Asif Choudry (18:14):

Dixon. Absolutely. I’m a massive fan of Abby Dixon. Yeah, she’s been a guest on the Com zero, , podcast actually, and a speaker at coms Zero we say, yeah, fire away with recommendations.

Adam Pyle (18:24):

That’s it. See this is this, this is also it, it as well I’ve, when you asked me to do the podcast before CPD, oh I’d been, I’d been having all sorts of panic attacks about that. What could I possibly talk about? When you look at some of the people like Sarah Waddington, Abigail Dickson, , people I’ve been on here, , believe Louise Dean, Louisa Dean will be on here as well. Yeah, these are big names and I, I do not match up to those. But learning what can I talk about? I can talk about learning and by going through sort of podcasts like Abby’s like yourself, where these people, the Sarah Wattington’s of the world, , listen and, and they talk about their own sort of insecurities. You think, oh wow, it’s a real, it’s a real thing. I’m in sort of the boat that they’re in.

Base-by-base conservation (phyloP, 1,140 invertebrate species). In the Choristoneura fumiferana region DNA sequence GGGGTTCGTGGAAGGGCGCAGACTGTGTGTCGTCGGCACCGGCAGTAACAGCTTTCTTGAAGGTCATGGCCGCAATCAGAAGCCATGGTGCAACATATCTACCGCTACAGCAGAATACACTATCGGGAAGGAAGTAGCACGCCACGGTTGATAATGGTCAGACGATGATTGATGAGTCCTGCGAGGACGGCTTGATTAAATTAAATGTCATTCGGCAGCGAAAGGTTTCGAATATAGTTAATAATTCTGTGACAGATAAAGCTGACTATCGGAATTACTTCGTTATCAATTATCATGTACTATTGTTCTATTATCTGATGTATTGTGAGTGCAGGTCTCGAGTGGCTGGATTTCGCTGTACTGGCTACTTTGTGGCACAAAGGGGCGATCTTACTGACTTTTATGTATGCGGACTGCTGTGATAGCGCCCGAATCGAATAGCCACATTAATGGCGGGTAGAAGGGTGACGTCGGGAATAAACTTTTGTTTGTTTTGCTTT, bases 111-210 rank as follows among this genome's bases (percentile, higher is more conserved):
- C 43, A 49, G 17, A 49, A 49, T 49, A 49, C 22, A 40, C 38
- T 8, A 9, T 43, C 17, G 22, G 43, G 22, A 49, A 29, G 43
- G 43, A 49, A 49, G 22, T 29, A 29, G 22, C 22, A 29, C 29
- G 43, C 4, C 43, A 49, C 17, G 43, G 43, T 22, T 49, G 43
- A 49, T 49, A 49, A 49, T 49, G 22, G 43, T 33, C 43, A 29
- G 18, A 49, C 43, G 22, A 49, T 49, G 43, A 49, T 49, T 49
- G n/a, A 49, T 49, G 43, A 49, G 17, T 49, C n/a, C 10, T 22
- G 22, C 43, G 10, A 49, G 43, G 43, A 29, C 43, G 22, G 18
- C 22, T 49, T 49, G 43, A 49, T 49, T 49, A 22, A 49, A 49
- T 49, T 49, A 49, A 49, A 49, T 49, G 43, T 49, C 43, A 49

Adam Pyle (19:11):

And importantly they talk to you about how they overcame it. Even if sometimes it’s just you have to get through it and being held back as you’re older and you have to sort of almost feel like you have to pay catch up learning sort of helps you realize what you bring to the table as well as the gaps you have. And that is, that’s the big one for me. I still, I still kind of think I myself as the cat who won crafts, , getting into Bral forest council because I mean, we with a team of sort of a star performers, they’re incredible. , I work with, with 10 women, I’m the only boy. So they definitely keep me in line. , but they’re all incredible workers and only through learning am I able to think that I deserve a kind of seat at that table. That is the biggest thing to me about how I’ve sort of held myself back and how learning has helped push me through it.

Asif Choudry (20:07):

Yeah. So, and then what do you, , what would be your top tips then Adam for, for studying? And especially as with pretty much everybody has, , around studying around a busy lifestyle?

Adam Pyle (20:22):